Saturday, 9 February 2019

Two steps forward, one step back - Francis Berger's encapsulation of the strategy of evil

How does the “two steps forward, one step back tactic work?”

First step forward

Evil sets an objective that might help it attain its ultimate end goal. It seeks to achieve this goal in step two, but does not reveal this. Instead, it merely floats the idea or subtly introduces the evil through minor actions or events. Reaction to this is gauged.

Second step forward

The evil course of action is implemented, often in a severe or extreme manner. The goal set in the first step forward is achieved here. This is met with opposition only after the damage has already been inflicted.

One step back

Evil is finally resisted and it deliberately takes a step back to feign weakness or seem diplomatic, but it leaves the achieved goal and the consequent damage it has caused intact. Those resisting evil feel as if they have won some sort of victory, as if they have forced evil into some kind of compromise. There exists the illusion of regained territory, but nothing has been gained at all because the territory evil won in step one remains firmly within its control. In other words, it has advanced while its opponents have been pushed back.

Cue the music again

Evil begins planning its next “two step forward, one step back tactic” on the same battlefield to gain further ground if needed; or it opens a new front somewhere else if all of its objectives on a given battlefield have already been achieved.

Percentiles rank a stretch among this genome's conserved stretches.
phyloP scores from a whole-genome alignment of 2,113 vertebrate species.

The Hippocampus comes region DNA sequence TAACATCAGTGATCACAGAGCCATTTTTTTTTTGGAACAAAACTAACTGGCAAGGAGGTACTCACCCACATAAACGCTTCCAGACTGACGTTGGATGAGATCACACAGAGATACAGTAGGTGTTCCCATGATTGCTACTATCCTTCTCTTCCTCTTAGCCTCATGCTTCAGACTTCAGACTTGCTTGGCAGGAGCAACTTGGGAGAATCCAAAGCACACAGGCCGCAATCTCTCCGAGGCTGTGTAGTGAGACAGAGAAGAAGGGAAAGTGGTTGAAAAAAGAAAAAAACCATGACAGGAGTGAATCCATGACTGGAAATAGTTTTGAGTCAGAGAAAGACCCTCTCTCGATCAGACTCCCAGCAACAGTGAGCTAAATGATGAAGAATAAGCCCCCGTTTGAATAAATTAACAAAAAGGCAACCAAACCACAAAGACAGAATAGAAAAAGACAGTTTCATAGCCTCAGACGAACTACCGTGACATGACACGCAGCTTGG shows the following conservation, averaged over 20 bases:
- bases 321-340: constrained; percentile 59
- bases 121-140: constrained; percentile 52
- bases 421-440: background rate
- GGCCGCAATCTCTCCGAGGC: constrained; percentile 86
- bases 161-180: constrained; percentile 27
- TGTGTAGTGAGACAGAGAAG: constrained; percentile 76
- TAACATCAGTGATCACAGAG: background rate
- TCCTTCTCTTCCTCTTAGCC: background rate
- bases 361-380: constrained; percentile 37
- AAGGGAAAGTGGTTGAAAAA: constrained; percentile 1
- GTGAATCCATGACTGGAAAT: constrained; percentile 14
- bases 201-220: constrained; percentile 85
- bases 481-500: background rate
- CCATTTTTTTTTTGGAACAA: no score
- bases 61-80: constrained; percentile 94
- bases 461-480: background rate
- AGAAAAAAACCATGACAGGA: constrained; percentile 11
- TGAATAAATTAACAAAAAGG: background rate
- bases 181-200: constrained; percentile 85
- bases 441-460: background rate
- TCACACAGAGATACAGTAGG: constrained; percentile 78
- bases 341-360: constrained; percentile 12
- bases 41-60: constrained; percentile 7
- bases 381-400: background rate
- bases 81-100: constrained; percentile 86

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From Francis Berger's excellent blog - read the whole thing.

Francis is a regular and valued commenter here, but I only recently started reading his blog. He posts daily at present, and this contains some of the best writing and wisest thinking you'll currently find on the blogosphere.

Why not take a look?

1 comment:

Tobias said...

I thought I'd share a small example of evil that I saw on my computer screen. It takes from Corinthians - the passage about the nature of love, and utterly trivialises it to advertise chocolate in the run up to Valentine's Day. Here it is -

'Love is patient, love is kind. Love really, really, likes chocolate, btw, so don’t forget.'

Nasty isn't it?